A colony formation assay was used to detect the ability of tumor cells to grow in soft agar independent of anchorage, which considered the most stringent assay for detecting malignant transformation of cells. Briefly, to detect the ability of cells to grow in soft agar independent of anchorage, 0.65% soft agar (w/v) melt in whole media was prepared and added to 6-well plates (1.5 ml/well) as the bottom layer. During solidification of the bottom laser at 37°C, the pretreated cells were trypsinized, collected in whole media and then mixed with the melt 0.65% agar media at a ratio of 1:1 as a cell layer containing 1 × 103 cells/ml. Then, 1 ml cell layer media was pipetted on the solidified bottom layer, and a top layer (1 ml, 0.65% agar media) was added until the cell layer became solidified. To observe the effects of inhibitors on colony formation, the top layer was replaced with whole medium containing either the indicated inhibitor or 0.1% solvent control and changed twice per week. To observe the effect of dominant negative c-Jun (c-JunDN) on colony formation, SH-SY5Y cells were infected with Ad-c-JunDN or Ad-GFP (MOI 100). Twenty hours later, the infected cells were split and seeded at 1 × 103 cells/ml. Cells were incubated in 5% CO2 at 37°C for 14 days, and colonies were fixed and stained with 0.005% crystal violet in methanol. Triplicate wells were used for each treatment, and three independent experiments were performed. The number of colonies with a diameter > 50 μm was counted under a microscope at 40 × magnification, and colony forming efficiency was determined as the percentage of plated cells that formed colonies.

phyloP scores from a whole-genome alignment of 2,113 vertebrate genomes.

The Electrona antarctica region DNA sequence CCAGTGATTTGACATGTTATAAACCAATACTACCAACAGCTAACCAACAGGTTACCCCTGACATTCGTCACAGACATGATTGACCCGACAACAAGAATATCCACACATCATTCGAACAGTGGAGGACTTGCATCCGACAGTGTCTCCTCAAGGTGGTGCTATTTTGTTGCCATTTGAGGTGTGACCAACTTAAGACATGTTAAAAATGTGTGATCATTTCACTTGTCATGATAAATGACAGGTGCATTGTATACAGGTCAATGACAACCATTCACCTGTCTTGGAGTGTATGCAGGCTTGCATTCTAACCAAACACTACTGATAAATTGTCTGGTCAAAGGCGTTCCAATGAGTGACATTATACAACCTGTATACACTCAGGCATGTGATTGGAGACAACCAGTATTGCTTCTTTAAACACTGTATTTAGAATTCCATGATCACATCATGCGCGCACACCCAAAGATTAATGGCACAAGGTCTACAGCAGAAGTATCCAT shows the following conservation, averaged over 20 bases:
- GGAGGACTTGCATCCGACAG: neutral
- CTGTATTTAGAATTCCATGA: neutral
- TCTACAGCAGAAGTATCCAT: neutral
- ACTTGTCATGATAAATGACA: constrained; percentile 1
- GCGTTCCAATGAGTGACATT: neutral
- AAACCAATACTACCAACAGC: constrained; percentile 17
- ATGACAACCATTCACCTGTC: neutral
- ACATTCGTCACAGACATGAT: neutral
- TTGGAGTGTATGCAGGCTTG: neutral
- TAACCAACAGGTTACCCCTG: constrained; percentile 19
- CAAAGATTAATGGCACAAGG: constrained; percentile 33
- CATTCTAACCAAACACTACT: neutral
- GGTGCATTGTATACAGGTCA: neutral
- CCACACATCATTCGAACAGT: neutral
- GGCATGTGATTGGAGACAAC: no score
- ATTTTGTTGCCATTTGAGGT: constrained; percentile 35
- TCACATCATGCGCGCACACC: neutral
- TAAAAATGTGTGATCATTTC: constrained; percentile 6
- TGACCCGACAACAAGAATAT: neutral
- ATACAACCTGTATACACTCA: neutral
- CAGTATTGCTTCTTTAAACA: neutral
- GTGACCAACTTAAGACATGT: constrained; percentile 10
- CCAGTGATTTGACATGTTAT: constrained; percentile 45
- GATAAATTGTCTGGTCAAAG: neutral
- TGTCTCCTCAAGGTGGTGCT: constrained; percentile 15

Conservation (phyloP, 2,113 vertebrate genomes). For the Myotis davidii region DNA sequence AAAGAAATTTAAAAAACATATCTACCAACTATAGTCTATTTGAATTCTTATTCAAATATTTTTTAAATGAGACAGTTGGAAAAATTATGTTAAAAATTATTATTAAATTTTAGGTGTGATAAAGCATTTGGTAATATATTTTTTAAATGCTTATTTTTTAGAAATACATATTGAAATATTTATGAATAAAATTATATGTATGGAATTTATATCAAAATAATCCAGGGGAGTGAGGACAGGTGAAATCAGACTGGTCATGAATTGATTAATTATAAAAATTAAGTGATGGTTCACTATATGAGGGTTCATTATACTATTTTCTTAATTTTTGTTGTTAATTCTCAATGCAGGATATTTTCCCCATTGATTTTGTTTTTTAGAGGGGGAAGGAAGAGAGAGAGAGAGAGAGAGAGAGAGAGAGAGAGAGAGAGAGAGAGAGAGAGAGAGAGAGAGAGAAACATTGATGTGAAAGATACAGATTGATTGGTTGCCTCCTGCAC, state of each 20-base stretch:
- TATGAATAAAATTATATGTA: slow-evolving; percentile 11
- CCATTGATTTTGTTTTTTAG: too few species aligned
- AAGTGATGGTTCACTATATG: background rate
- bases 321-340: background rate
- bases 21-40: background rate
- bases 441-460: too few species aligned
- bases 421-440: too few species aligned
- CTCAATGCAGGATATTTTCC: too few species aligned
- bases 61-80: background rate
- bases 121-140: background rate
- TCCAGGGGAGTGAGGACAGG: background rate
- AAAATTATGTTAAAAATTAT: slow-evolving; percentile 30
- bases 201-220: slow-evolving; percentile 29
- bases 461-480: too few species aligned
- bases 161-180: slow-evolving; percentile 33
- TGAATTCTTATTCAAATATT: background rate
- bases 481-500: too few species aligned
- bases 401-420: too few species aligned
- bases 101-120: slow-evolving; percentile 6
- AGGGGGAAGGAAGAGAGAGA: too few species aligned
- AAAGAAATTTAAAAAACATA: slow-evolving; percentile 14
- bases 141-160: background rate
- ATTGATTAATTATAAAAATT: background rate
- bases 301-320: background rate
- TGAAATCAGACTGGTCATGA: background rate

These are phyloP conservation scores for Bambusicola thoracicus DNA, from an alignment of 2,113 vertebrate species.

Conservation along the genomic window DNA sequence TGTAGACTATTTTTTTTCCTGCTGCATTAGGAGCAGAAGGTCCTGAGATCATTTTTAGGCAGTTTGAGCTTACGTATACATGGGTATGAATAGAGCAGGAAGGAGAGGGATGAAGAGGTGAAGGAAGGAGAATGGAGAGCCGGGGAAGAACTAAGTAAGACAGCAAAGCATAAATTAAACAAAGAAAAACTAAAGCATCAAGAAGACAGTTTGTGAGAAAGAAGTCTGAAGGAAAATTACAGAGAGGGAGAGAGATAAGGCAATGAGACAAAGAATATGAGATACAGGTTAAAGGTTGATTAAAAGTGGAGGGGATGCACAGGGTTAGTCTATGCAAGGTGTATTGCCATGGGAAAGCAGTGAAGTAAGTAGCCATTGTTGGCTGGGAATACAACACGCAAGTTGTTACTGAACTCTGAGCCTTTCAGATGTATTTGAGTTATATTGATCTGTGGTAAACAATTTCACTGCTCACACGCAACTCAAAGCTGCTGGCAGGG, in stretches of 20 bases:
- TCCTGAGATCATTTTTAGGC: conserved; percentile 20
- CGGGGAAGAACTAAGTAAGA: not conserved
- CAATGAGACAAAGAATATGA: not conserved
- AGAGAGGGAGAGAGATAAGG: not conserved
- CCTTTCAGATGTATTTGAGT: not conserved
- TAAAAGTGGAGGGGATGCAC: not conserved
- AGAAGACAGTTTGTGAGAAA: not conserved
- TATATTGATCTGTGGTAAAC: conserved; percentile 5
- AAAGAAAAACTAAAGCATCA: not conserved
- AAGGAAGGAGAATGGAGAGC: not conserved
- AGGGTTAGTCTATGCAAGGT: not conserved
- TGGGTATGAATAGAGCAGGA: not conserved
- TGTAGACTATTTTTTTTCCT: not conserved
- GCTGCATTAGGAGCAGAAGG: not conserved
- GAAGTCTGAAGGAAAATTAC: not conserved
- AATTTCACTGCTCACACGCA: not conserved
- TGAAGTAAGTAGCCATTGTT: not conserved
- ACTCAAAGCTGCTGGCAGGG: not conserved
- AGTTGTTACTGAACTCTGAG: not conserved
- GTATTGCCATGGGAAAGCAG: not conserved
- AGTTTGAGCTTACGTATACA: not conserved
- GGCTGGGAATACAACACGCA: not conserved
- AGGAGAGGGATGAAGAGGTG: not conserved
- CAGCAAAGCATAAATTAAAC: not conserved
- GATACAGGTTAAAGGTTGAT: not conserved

Reverse transcription-PCR (RT-PCR)
Total RNA was extracted and isolated from cells using TRIzol reagent (Invitrogen), and reverse transcription was performed to obtain cDNA as described previously . Gene-specific primers to detect the expression levels of c-Jun, Fra-1, Raf1, MKK7 and MKP-1 were designed using Primer Premier 5.0 software and are listed in Supplementary Data S1. The housekeeping gene GAPDH was amplified as a normalization control.
Western blot (WB) analysis
WB analyses were performed as described previously . Primary antibodies against p-Fra-1 (Ser256), Fra-1, p-c-Jun (Ser73), c-Jun, MKP-1, p-JNK (Thr183/185), JNK, p-ERK (Thr202/204), ERK, Raf1, MKK7, p-MKK4 (Ser257/Thr261), MKK4, MEK1/2, p-MEK1/2 (Ser217/221), Flag and GAPDH are listed in Supplementary Data S1.
Immunofluorescence (IF) and BrdU incorporation
IF was performed as described previously . The antibodies used in these studies included mouse anti-c-Jun (BD Technology), rabbit anti-Fra-1 (Cell Signaling Technology) and mouse anti-Flag (Sigma-Aldrich) antibodies. CY3- and FITC-conjugated secondary antibodies (Jackson ImmunoRes) were used, and confocal imaging were performed as described previously .